General fund operations in fiscal 2014 are supported by a partial restoration of state funding levels. District officials provided a 3% pay increase to staff, which is estimated to have a recurring cost of about $2 million, and added additional teaching positions in order to maintain service levels for the growing enrollment base. Management again expects to outperform the balanced budget and may prudently use some fund balance this year and in fiscal 2015 to pay-go fund capital improvements. Fitch does not foresee substantial changes to the district's strong financial performance and position.

FAVORABLE LOCATION IN SAN ANTONIO METRO AREA

The district benefits from its proximity to the broad economic base of the San Antonio metropolitan area and location along two major interstate highways (IH-35 and IH-10). Randolph Air Force base is located adjacent to the district and the military remains a large area employment sector. The effect of federal sequestration on military civilian employment has had little apparent effect on overall economic performance. Other key employment sectors of the San Antonio area include government, domestic and international trade, health and education services, and the growing oil and gas sector due to shale activity in the south Texas region.

Wealth and income metrics of the district are favorable, with per capita and median household income equal to 105% and 138% of the nation and a low poverty rate. Per capita market value of the district has increased to $75,000, which is competitive with the median for the 'AA' rating category. The area's 5.1% unemployment rate in October 2013 is better than the state (6%) and national averages (7%) and has trended lower than average for several years.

CONTINUING TAX BASE & ENROLLMENT GROWTH

The district's predominantly residential tax base saw extraordinary growth through 2009, as the availability of affordable land drew development northward from San Antonio. Taxable assessed value (TAV) growth slowed coming out of the recession but still registered 4.1% compound average annual growth from fiscal years 2010-2014. A large Amazon distribution center is currently under construction and is projected to add at least 2.6% ($100 million) to AV in fiscal 2015.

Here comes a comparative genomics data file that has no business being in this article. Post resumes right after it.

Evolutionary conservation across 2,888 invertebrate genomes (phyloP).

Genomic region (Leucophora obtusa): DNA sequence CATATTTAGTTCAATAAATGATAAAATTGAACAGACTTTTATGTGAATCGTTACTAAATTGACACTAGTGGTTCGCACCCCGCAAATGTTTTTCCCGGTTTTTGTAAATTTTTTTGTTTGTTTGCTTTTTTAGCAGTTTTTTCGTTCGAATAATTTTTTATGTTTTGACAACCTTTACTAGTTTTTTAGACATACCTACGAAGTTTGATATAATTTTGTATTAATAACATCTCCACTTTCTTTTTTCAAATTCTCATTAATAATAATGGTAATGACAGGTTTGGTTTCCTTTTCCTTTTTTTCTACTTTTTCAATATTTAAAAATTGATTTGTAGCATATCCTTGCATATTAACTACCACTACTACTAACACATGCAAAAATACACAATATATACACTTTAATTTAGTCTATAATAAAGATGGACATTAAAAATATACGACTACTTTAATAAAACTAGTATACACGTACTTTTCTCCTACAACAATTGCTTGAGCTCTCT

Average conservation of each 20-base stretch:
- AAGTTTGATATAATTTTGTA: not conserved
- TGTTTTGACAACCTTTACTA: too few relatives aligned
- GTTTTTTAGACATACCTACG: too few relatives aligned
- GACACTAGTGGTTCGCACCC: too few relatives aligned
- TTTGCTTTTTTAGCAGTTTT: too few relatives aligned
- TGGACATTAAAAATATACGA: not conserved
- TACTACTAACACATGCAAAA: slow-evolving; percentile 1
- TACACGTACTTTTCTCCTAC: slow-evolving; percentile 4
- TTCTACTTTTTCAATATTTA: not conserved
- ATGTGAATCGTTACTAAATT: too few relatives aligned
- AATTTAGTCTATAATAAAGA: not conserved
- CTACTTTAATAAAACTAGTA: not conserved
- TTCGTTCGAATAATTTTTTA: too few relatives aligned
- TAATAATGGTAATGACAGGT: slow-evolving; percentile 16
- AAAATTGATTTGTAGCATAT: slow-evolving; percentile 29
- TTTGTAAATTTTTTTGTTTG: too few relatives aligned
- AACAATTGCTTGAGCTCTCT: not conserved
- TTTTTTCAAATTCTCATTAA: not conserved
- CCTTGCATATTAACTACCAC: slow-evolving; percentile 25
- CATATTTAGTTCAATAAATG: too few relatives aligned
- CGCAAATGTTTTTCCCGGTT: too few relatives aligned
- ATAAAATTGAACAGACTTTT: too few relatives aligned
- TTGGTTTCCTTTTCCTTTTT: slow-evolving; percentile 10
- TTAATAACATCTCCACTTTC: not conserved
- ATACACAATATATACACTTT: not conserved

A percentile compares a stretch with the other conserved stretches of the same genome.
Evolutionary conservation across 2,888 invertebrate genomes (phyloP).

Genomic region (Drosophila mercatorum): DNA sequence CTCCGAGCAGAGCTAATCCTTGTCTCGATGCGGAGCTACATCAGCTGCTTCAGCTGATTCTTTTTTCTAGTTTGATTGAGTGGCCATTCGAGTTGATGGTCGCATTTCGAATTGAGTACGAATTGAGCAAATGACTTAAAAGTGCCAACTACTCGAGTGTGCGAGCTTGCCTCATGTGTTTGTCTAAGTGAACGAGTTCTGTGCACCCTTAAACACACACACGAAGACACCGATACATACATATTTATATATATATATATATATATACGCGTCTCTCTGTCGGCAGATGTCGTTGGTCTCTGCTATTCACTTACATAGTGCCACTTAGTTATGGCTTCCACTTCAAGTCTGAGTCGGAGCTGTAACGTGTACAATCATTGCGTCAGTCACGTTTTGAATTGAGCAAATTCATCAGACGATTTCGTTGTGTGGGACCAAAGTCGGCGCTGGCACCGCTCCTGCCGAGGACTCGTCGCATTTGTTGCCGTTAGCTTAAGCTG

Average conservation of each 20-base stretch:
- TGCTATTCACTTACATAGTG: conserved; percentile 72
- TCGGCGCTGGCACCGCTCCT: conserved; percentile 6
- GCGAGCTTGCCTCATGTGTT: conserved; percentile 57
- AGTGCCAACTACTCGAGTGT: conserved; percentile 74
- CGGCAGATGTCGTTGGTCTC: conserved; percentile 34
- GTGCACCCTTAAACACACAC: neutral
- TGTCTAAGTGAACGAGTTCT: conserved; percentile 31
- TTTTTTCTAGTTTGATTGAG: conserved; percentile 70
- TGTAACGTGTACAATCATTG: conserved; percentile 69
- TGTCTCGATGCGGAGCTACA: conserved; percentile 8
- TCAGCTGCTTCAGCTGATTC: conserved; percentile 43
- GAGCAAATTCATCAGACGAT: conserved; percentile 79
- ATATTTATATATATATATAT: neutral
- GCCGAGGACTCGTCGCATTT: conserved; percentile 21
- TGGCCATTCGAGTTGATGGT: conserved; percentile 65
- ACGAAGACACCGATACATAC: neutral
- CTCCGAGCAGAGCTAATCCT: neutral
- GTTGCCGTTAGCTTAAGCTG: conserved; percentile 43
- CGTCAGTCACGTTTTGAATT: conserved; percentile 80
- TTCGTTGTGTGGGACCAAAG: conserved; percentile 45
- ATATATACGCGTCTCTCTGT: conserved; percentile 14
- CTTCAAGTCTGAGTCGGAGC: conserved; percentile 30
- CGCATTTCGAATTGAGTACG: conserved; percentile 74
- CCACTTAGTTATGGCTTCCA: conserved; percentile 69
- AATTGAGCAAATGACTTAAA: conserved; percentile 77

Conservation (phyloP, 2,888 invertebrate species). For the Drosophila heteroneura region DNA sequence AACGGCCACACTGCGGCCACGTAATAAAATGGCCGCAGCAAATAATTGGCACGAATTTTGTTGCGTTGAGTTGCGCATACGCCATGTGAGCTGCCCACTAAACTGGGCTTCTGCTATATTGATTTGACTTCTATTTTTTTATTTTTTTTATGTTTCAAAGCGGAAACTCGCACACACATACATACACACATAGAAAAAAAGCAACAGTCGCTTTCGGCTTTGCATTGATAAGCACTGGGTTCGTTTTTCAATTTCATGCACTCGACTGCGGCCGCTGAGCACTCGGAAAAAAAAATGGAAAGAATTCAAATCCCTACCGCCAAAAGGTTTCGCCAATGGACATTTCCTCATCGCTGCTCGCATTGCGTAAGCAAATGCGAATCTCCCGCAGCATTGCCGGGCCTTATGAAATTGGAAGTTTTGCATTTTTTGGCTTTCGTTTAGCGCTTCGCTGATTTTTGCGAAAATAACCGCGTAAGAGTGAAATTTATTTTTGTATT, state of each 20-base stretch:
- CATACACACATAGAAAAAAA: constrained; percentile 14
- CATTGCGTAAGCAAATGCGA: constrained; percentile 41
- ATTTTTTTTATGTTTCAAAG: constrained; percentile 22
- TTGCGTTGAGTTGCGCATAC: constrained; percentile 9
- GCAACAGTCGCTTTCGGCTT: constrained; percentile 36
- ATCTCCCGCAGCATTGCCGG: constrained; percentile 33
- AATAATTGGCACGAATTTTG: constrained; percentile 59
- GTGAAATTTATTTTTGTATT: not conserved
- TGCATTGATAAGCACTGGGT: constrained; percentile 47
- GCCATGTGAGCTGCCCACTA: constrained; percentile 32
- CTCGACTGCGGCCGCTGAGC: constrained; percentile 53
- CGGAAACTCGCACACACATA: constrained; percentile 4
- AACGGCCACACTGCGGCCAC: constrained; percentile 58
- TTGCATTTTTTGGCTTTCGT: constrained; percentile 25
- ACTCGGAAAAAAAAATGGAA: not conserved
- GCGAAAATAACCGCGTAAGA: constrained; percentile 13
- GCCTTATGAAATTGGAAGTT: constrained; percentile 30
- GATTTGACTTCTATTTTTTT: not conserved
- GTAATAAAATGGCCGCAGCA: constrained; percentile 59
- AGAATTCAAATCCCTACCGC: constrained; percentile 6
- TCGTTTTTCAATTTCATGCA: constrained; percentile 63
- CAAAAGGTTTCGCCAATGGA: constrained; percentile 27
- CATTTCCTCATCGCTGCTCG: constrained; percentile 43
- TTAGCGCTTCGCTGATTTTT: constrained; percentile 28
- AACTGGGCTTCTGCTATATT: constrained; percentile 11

Significant enrollment growth has accompanied the residential development, varying from 5%-9% annually in the past five years. Attendance increased by 4% in fiscal 2013 and officials expect this pace of growth to continue as residential development continues. The enrollment growth will continue to drive operating revenues/costs and capital needs.

HIGH & RISING DEBT

Debt ratios are above average at $7,368 per capita and 9.8% of full market value. Fitch's debt ratio calculation includes the currently accreted value of capital appreciation bonds and does not consider annual state support for debt service as it is subject to legislative appropriation. Debt ratios will remain elevated given the future capital needs of the district. Debt service carrying costs consumed a manageable 14% of governmental fund expenditures in fiscal 2012 but rise to 22% at maximum annual debt service (MADS) in 2022 (based on current spending and before considering any offsetting state debt service aid, as the latter is subject to changes based on tax base and enrollment trends). The pace of debt retirement is average, with 55% of outstanding principal retired in 10 years.

PRESSURE TO MANAGE TAX RATE & RETAIN DEBT CAPACITY IS EVIDENT

The new money portion of this offering ($10 million) represents a second-phase of the district's $92 million in total bond authorization approved by voters in a May 2013 election. District officials plan to issue the remaining $42 million of debt authority in 2014. Voters were told up to a 3-cent tax rate increase, or a $0.45 debt service tax rate, would be necessary to support the additional debt and the roughly 40% increase in debt service that occurs to reach MADS in 2022. In order to maintain this promoted tax rate, and also to maintain adequate tax rate capacity for future debt needs, the district plans to use capitalized interest and excess debt service fund balance over the next five years to subsidize debt service. This offering also refunds certain outstanding debt to take up-front debt service savings.

Officials are assuming annual TAV growth of between 3.5% and 5.6% for tax rate planning purposes. Fitch believes the TAV growth assumptions are plausible given the development underway and 4% average annual growth rate in the last five years; however, lower TAV growth than presently forecast may push tax rates closer to the state's $0.50 tax rate ceiling for new money debt issuance, thereby diminishing the district's future debt capacity and potentially requiring debt restructuring to carve out additional capacity.